“The list of those consulted is very limited and regardless of various admissions of guilt, the conclusions drawn incorrectly excuse University College London. At the present time, when the Western world faces escalating threats from would be terrorists, for an organisation like UCL to release this kind of a report is grossly irresponsible.”
Various organisations, including some supported by the UK Government have concluded that conditions on university campuses lend themselves to radical recruitment by jihadists – this report attempts to suggest that while the monitoring of students and speakers is lacking, that this played no part in the radicalisation process of Umar Farouk Abdulmutallab. This is a dire shirking of responsibility and one that Student Rights finds completely deplorable. We receive complaints and intelligence week upon week from students feeling marginalised, witnessing these kind of events and who are living and studying in fear.
A list of our concerns with the report are as follows, but not limited to:
1. The advisory panel is of independent authorities on the subject fails to include well known experts in the field. We would like to have seen more counter-radicalisation experts. The British Council is concerning given their recent internal think tank‟s (Counterpoint) report into extremism which falls short at every hurdle.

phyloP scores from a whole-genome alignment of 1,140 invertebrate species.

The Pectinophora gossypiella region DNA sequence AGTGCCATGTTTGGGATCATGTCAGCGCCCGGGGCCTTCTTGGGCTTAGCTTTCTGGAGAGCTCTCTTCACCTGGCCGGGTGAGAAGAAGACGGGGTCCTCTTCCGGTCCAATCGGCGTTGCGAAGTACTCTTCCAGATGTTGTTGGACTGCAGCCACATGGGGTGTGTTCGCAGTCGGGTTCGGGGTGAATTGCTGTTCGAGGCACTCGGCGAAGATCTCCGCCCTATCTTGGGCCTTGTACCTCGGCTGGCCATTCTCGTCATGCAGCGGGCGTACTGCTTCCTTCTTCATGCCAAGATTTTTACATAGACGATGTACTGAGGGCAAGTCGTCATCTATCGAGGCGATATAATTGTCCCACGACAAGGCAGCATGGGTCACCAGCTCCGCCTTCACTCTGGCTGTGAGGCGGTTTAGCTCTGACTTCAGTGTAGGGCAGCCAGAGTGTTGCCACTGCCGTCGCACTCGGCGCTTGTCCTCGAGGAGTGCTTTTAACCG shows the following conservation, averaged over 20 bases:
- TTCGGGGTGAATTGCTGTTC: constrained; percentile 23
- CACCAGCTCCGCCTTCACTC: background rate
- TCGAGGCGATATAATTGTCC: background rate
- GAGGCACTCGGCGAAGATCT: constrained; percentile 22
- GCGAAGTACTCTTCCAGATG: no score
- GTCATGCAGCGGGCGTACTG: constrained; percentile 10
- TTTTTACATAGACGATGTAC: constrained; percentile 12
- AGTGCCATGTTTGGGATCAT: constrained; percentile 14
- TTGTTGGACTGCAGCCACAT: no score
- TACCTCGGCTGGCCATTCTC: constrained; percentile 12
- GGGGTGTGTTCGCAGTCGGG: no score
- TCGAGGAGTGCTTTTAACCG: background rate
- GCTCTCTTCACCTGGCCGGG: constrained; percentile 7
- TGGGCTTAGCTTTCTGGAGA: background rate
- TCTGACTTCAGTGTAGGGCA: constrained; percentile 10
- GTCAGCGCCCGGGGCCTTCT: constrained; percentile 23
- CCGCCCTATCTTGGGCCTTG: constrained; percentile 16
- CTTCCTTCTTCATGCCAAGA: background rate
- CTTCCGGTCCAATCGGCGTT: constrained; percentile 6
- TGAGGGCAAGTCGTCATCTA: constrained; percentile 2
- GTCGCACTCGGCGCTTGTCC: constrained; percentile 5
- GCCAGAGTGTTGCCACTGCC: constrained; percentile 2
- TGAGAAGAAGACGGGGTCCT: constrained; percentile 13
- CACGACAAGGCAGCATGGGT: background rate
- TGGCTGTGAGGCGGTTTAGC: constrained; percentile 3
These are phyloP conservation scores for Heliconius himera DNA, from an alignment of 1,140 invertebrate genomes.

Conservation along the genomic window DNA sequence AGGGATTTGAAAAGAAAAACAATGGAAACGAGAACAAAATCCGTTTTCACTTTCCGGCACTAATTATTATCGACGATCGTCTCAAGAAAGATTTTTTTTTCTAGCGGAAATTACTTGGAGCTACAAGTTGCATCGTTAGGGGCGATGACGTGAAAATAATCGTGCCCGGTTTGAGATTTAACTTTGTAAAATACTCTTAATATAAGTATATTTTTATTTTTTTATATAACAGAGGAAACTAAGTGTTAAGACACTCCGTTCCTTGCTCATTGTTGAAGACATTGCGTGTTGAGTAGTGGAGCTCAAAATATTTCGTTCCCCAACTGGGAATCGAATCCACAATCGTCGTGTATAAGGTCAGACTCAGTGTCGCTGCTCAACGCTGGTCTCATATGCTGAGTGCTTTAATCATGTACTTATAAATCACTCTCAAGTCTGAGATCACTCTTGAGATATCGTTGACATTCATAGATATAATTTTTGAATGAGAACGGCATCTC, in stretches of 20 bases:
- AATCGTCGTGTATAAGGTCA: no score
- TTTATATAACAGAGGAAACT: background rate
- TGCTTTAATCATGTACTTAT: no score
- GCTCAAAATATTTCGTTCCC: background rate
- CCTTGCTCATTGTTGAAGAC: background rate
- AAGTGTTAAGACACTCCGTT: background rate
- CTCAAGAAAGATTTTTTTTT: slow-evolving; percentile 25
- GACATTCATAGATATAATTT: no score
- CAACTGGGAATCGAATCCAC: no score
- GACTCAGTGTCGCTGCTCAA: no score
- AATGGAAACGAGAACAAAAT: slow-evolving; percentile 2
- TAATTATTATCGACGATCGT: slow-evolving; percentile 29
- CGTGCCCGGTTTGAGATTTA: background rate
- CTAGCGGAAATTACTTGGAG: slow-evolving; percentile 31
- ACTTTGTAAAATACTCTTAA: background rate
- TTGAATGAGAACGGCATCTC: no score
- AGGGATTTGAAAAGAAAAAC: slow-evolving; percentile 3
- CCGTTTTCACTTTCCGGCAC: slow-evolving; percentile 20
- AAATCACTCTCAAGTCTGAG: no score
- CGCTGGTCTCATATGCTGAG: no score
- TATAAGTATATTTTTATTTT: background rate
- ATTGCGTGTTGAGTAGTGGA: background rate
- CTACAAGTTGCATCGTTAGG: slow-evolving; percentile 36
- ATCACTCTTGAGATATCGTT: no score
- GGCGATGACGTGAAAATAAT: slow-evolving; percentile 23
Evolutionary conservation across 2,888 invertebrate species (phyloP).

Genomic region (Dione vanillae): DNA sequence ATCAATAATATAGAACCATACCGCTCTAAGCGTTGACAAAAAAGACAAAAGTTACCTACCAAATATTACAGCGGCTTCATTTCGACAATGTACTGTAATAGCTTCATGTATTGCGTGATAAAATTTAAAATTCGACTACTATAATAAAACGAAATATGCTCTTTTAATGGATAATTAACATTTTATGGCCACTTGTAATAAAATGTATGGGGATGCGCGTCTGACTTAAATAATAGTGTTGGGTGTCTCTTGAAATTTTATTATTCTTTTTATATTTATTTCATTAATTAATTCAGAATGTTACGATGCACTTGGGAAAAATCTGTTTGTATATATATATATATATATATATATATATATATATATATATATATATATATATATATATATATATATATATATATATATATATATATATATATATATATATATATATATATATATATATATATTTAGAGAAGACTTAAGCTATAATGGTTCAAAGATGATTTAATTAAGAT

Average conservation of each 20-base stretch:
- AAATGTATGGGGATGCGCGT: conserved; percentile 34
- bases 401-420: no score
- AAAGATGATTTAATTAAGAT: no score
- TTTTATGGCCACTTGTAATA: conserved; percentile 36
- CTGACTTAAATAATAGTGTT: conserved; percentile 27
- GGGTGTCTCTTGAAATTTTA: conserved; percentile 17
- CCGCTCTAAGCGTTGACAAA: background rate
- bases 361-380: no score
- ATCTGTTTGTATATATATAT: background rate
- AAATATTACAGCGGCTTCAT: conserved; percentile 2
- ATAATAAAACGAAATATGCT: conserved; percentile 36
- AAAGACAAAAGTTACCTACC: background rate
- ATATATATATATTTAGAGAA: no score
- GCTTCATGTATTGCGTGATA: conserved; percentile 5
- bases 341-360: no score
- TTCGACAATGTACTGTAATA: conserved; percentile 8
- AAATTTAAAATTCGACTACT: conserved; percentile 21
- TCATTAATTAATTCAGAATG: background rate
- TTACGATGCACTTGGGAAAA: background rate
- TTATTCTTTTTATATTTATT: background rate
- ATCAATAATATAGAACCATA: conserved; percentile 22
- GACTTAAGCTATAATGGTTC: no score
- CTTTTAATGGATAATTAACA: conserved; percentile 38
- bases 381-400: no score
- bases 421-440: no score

2. The UUK investigation is chaired by VP Malcolm Grant, who has already excused the university on this issue – rendering the investigations inevitably biased.
3. The report acknowledges the trend of UCL students being charged with terrorism (point 16)
4. The report acknowledges having no knowledge of Abdulmutallab‟s activities outside UCL (point 19)
5. The report claims there was no cause for concern in his application – as if would-be terrorists would fill out „terrorist‟ under a section that asked about career intentions (point 21). All this admits is that staff and students were not aware of the threats faced and further denial will only help extremists
6. The report states [paraphrased], „he did not change the way he dressed… and even if he did, that wouldn‟t prove anything‟ – nonsensical, spiral statements employed to confuse and confound (22)